n the 1970s they warned us the Africanized killer bees would eventually arrive in California, sting us all to death and then, even worse, register as Independents. They arrived in the 1990s but turned out to have even less of an impact than “Gremlins 2: The New Batch.” Now bark beetles are killing whole swaths of trees and our forests are more full of borers than happy hour at an actuary convention. 

The latest devastating infestation is by Asian stink bugs, an invasive species now found in almost all U.S. states. It has no local predator to slow its buffet of American peach crops, almonds, apples, grapes, tomatoes; basically it is a sea of tiny, unstoppable vegans. The only thing worse would be if they could speak, shaming us carnivores in one wee but unified voice. 

It is believed they arrived on the east coast in a pallet offloaded from a Chinese ship, and like Annie from the musical, decided “I think I’m gonna like it here.” In some areas, they have reproduced in such numbers that homeowners have had their houses taken over. Scenes are described of people push-brooming hordes of stink bugs out the door even as more fly right in. Somewhere Stephen King is smiling.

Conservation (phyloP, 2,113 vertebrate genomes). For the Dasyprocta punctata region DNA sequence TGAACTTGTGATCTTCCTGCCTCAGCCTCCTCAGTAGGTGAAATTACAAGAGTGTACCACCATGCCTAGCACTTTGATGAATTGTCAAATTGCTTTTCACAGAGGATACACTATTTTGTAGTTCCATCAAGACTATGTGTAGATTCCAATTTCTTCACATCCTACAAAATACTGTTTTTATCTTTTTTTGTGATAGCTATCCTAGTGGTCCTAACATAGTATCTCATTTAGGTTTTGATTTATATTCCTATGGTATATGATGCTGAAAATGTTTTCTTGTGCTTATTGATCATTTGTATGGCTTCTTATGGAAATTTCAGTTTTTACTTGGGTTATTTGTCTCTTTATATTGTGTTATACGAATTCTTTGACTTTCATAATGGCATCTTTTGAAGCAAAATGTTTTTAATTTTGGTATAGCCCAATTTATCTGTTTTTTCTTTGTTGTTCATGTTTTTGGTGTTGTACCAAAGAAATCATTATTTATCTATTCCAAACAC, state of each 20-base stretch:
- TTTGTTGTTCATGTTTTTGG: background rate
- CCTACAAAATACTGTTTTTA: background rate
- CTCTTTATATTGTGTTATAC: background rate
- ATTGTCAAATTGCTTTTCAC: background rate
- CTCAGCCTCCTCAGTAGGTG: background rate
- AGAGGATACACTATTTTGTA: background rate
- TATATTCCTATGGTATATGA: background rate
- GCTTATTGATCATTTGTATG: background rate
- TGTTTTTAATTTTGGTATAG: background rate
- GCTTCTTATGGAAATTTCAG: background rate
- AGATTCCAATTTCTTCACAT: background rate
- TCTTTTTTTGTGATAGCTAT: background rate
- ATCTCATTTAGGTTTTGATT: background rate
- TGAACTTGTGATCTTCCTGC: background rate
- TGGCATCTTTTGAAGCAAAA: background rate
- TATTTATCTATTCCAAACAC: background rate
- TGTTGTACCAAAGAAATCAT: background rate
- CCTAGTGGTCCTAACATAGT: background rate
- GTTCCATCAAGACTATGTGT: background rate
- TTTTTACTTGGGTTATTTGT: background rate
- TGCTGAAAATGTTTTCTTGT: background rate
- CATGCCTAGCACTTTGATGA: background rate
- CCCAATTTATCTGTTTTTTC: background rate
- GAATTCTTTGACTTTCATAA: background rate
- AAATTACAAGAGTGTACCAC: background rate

The idea has been floated to bring in the stink bugs’ natural nemesis from Asia, a certain wasp, which tends to eat the bugs’ eggs. But the wasp has no predator in America, either. This technique of solving one problem with a worse one is a time-honored one in the annals of invasive species history, and human romance, for that matter. 

I have never been a fan, generally, of creatures which can be described as having a “long, straw-like appendage.” I am sure in mating season this goes over big, but the average apricot farmer is on my side. If only we could pit the killer bees against the stink bugs. It would get ugly, and it would stink, and I’m sure there’s a Congress joke in here somewhere, but at least bees are useful.